Being able to seamlessly and securely transfer patient data between different software applications remains the holy grail of health IT. Even as a wave of health data has become available for clinicians to share and analyze for stronger outcomes and higher quality care, health IT applications have struggled to work together. Many healthcare providers complained that individual EHRs didn't integrate well with other platforms, and patients have seemed hesitant to embrace health IT that doesn't offer a seamless user experience.
Enter the application programming interfaces (API). APIs allow different software applications to easily communicate with one another by passing information seamlessly back and forth. They're the reason web developers are able to easily integrate common apps, like Twitter feeds or YouTube videos, into their web pages. In the medical space, APIs could revolutionize the interoperability of the health IT landscape. In turn, that means APIs may dramatically shift both consumer access to and interest in health data.
Current stage 2 meaningful use guidelines require that patients have the capability to view, download and transmit their data from an EHR through a patient-facing portal. Clinicians and healthcare providers aren't only required to offer this service, they must also invest in engaging patients to embrace it.
"Some hospitals struggle with interoperability and patient engagement."
It's proven quite difficult for those hospitals and healthcare providers, who struggle with interoperability issues and poor patient engagement, to get patients to embrace the new technology as a result. As APIs boost interoperability among health IT platforms, it's likely that patient engagement around health data will likewise increase.
That's good news for healthcare providers, considering that the proposed stage 3 meaningful use guidelines raise the engagement bar to a full quarter of patients. The standards, which would be optional through 2017 but mandatory for all hospitals in 2018, do offer a slight change in how patients must be able to access their information, though. In their quest to have 25 percent of patients engage with their health data, hospitals may offer that functionality through a patient portal or through APIs.
As the Centers for Medicare and Medicaid Services explained in its proposed guidelines statement in March: "Patients would be able to collect their health information from multiple providers and potentially incorporate all of their health information into a single portal, application, program, or other software. We also believe that provider-enabled APIs allow patients to control the manner in which they receive their health information while still ensuring the interoperability of data across platforms."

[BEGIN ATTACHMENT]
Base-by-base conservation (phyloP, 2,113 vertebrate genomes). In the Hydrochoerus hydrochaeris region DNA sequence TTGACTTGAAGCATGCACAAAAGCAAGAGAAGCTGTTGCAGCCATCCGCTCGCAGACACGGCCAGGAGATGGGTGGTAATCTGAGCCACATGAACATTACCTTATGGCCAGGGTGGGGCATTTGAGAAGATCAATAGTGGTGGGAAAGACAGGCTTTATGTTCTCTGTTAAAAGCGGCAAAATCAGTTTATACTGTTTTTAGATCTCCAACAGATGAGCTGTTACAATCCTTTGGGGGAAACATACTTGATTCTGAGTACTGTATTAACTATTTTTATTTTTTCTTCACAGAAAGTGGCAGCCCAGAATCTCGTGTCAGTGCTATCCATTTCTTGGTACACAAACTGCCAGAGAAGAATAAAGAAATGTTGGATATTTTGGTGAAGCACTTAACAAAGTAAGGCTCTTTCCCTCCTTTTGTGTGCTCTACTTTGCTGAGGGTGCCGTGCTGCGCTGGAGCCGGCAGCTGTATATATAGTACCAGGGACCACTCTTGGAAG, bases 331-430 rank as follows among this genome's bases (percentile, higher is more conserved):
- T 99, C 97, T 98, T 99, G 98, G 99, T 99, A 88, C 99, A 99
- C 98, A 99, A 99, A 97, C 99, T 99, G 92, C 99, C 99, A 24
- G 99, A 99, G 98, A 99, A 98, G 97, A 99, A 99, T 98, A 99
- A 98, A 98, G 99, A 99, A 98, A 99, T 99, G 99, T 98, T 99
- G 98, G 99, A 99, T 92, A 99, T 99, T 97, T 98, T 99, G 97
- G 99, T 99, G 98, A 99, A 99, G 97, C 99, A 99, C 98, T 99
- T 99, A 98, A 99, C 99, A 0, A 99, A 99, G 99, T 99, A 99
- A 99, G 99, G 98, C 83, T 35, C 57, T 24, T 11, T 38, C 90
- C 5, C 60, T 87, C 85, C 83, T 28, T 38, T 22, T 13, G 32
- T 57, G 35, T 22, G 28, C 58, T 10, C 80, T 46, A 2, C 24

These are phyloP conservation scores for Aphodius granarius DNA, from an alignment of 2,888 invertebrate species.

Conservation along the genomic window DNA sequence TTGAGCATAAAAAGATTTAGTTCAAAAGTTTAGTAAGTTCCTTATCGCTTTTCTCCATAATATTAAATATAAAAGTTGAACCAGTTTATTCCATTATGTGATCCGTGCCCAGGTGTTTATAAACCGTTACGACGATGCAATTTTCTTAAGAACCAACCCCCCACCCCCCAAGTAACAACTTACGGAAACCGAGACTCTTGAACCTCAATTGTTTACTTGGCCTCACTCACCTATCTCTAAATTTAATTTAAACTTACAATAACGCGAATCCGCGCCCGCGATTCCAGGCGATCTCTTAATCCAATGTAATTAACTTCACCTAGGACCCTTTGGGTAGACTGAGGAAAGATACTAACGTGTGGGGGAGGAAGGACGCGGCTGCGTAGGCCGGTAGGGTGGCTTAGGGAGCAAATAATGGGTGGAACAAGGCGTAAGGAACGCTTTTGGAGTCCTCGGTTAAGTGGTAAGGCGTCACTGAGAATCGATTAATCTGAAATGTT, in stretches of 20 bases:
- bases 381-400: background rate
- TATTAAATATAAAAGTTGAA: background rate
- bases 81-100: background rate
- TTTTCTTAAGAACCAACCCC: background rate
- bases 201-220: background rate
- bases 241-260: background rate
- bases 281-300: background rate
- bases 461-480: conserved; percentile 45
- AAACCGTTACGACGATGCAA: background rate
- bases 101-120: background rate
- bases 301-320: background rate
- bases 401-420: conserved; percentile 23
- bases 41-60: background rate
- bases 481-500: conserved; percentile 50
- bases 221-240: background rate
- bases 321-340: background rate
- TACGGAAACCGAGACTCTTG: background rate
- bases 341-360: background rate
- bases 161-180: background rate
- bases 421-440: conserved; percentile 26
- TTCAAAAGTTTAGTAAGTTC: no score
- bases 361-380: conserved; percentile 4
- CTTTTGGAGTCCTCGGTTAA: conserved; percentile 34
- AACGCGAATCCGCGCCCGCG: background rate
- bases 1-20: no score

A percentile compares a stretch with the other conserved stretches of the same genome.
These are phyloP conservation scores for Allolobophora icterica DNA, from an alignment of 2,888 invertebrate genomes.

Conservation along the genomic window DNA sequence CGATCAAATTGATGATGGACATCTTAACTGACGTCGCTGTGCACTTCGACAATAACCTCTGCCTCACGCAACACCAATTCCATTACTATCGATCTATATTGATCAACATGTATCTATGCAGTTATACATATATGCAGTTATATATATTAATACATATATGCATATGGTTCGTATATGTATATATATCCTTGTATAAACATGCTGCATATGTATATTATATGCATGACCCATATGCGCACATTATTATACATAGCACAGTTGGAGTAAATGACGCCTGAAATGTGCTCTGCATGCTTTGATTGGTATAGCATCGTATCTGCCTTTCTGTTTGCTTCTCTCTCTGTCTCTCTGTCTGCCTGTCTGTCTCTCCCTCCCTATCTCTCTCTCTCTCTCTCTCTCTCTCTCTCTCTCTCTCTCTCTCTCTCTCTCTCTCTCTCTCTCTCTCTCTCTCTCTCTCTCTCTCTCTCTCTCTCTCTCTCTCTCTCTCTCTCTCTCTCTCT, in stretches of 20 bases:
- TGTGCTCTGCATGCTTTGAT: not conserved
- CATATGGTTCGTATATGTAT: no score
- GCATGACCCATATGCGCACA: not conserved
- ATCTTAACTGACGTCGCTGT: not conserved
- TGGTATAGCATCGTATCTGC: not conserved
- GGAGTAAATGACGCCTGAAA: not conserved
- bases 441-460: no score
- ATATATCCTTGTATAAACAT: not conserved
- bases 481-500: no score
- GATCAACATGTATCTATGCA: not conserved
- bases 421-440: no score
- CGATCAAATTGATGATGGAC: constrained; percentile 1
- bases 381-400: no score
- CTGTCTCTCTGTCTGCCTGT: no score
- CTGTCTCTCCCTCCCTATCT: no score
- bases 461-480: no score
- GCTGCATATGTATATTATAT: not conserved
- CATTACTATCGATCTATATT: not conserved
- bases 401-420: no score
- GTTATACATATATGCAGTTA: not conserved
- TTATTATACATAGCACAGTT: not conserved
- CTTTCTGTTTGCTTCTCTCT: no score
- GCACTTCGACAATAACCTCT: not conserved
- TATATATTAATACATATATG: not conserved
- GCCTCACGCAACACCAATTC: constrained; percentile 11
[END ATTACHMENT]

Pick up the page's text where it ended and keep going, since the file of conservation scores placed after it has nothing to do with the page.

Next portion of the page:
"APIs could make it easier for patients to engage with their health data."
An open embrace
APIs would more easily allow health care providers to satisfy the requirement that patient data be ready for viewing and download within 36 to 48 hours of being seen by the physician or discharged from the hospital, for at least 80 percent of all patients. But this move does more than simply ease the access burden on the health care provider.
By throwing open the doors to its data for all applications that meet the technical specifications of the API in the provider's certified EHR, health care providers could radically increase patient engagement as well. That's because APIs could make it easier for patients to engage with their health data beyond the parameters of a traditional patient portal. They'd be able to access and interact with that data in new and novel ways.
With Humana at Home, for instance, APIs allow patients to access their medical records and integrate that data into home monitoring and fitness devices. Clinicians are then able to monitor that information remotely and track patient progress on particular health goals, spotting any red flags long before a patient might think to schedule a follow-up appointment.
"APIs afford us collaboration with communities of entrepreneurs and partner companies to drive value and make us easy to do business with," Paul Friedman, Humana's director of IT, told CIO magazine.
As APIs feed the ecosystem of businesses interested in tailoring consumer-facing offerings around health IT data, patients will have an exponential array of ways to engage with their data. More patient engagement can further unlock the promise of health IT: higher quality outcomes across the patient care continuum. That's a win-win for patients and providers alike, fueled by greater interoperability at the technical level.